Color Terms 1

 

A knowledge of Color Terms helps us to understand how color is used in art and design. It gives us the vocabulary to help express our feelings about an artwork or design.

 

Additive and Subtractive Color

 

There are two basic color models: Additive and Subtractive Color

There are two basic color models: Additive and Subtractive Color

Additive Color involves the mixing of colored light. The colors on a television screen are a good example of this. Additive primary colors are red, green and blue.

Subtractive Color involves the mixing of colored paints, pigments, inks and dyes. The traditional subtractive primary colors are red, yellow and blue.

In this lesson we are examining the terms used to describe Subtractive Color.

 

The Spectrum

 

The Spectrum

The spectrum is the colors of the rainbow arranged in their natural order: Red - Orange - Yellow - Green - Blue - Indigo - Violet. The mnemonic for this is ROY G BIV.

 

Hues

 

The Color Wheel

THE COLOR WHEEL
Click on the image for an outline of the color wheel to print and color.

A hue is one of the colors of the spectrum. Hues have a circular order as illustrated in the color wheel above. The color wheel is a useful device to help us explain the relationships between Primary, Secondary and Tertiary colors.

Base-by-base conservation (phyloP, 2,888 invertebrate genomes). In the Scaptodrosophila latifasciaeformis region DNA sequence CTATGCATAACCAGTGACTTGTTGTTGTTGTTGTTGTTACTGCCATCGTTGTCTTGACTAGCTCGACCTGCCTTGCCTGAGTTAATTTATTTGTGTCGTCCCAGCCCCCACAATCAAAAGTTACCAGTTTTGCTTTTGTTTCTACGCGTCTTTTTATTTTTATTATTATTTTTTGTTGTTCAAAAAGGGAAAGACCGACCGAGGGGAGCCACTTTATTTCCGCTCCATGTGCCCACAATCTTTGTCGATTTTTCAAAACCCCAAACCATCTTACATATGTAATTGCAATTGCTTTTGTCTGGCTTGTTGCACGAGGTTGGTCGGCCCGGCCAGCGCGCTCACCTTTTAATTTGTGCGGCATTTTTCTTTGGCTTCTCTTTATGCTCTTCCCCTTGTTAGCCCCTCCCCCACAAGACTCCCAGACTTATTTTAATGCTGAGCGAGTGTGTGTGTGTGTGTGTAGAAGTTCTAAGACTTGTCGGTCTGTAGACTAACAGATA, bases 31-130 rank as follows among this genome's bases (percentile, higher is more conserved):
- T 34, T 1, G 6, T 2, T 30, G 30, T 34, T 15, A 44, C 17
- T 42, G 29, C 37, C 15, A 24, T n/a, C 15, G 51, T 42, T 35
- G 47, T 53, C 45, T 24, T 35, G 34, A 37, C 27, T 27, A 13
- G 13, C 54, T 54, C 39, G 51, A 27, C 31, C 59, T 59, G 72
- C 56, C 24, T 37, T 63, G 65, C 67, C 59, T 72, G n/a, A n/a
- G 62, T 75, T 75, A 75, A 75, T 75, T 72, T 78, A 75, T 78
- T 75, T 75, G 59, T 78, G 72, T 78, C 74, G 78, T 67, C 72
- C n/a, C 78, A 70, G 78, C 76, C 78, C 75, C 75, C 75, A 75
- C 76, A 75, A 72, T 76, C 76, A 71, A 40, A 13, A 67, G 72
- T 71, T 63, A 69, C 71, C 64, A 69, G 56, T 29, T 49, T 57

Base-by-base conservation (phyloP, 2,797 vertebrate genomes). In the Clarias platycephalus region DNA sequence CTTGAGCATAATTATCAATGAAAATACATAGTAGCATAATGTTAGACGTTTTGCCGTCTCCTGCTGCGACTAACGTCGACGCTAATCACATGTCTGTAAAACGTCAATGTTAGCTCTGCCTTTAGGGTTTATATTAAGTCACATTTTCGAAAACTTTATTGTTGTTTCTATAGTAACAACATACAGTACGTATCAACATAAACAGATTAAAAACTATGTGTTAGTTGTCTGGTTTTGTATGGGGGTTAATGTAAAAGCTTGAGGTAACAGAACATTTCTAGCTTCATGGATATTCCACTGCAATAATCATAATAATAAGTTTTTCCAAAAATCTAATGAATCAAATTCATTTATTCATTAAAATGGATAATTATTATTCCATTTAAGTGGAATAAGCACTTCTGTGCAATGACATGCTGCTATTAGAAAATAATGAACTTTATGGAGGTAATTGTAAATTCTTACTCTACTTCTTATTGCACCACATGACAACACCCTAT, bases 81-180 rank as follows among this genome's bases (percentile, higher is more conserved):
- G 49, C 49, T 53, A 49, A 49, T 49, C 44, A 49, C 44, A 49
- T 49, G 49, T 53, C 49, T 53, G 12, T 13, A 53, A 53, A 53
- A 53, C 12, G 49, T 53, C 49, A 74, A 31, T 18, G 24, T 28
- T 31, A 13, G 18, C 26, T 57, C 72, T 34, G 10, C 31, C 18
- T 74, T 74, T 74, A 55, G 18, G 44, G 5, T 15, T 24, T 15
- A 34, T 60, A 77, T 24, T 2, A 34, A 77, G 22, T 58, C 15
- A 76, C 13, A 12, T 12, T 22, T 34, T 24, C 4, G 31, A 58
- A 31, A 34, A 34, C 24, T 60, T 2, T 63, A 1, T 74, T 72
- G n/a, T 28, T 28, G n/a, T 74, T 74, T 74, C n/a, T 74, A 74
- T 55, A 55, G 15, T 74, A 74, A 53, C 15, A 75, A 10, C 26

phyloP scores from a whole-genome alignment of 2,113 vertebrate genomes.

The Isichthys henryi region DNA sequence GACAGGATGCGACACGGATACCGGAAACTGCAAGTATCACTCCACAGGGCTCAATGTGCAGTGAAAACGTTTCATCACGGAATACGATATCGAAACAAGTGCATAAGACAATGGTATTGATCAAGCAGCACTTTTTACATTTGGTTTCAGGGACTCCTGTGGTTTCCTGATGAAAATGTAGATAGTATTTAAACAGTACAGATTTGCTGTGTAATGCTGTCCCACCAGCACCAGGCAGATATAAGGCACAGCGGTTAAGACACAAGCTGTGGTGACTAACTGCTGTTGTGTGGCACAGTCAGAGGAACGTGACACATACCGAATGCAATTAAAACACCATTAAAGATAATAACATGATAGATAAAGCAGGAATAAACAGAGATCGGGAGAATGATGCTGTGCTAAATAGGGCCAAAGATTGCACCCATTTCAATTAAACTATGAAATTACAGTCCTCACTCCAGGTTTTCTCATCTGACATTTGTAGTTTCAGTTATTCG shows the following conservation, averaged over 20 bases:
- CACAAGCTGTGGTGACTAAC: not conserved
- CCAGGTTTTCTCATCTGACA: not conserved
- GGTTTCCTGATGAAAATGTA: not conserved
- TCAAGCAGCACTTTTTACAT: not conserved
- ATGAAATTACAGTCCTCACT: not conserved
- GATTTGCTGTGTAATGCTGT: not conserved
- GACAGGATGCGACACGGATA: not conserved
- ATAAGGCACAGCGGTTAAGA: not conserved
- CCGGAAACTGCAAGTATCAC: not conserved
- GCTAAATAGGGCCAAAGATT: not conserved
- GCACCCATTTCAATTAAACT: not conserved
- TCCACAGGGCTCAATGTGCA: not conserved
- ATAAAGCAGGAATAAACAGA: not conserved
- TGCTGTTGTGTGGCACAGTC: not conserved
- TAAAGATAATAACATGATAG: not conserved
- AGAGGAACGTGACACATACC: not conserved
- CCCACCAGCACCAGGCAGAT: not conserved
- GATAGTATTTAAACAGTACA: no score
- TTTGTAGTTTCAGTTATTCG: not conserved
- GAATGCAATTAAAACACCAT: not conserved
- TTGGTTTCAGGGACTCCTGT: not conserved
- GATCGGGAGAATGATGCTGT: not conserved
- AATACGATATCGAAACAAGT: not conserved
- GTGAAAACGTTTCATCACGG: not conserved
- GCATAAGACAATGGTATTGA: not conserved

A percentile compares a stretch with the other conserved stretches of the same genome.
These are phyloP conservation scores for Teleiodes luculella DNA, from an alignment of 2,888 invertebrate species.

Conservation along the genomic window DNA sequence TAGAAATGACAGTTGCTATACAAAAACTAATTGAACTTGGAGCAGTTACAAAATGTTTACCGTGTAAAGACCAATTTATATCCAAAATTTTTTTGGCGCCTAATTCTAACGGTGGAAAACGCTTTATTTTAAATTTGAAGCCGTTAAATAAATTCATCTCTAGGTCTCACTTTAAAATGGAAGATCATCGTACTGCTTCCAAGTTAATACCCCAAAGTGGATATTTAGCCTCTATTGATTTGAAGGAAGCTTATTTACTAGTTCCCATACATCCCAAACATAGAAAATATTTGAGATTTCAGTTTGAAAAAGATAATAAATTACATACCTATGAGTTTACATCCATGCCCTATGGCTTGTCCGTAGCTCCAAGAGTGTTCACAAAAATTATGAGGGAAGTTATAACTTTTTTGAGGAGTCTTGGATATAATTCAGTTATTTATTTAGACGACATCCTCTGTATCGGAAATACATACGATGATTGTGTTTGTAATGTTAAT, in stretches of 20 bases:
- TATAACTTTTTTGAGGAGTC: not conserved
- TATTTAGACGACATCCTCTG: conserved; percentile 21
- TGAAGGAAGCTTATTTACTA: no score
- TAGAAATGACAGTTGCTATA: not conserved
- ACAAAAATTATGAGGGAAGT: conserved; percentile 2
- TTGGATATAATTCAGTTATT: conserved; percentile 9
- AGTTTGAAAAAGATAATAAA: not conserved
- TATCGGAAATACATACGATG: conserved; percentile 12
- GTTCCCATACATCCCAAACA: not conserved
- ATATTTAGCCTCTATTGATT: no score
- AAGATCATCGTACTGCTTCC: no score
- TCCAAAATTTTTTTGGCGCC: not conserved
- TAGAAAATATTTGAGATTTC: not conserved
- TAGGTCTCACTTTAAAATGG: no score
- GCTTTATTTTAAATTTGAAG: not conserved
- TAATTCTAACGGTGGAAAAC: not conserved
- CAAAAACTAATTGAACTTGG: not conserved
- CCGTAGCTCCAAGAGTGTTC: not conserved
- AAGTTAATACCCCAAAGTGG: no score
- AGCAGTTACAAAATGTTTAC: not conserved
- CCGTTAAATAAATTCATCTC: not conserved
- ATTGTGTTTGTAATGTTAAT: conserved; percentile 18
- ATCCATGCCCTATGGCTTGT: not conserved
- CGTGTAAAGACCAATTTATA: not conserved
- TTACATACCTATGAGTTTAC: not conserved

Primary Colors

 

Primary Colors

Red, Yellow and Blue are the primary colors. These are the three basic colors that are used to mix all hues.

 

Secondary Colors

 

Secondary Colors

Orange, Green and Purple are the secondary colors. They are achieved by mixing two primary colors together.

 

Tertiary Colors

 

Tertiary Colors

Tertiary colors are more subtle hues which are achieved by mixing a primary and a secondary color that are adjacent on the color wheel.

 

Analogous Colors

 

Analogous Colors

Analogous colors sit next to one another on the color wheel. These colors are in harmony with one another.

 

Opposite and Complementary Colors

 

Opposite and Complementary Colors

Opposite colors are diagonally opposite one another on the color wheel. Opposite colors create the maximum contrast with one another. You can work out the opposite color to any primary color by taking the other two primaries and mixing them together. The result will be its opposite or ‘complementary’ color.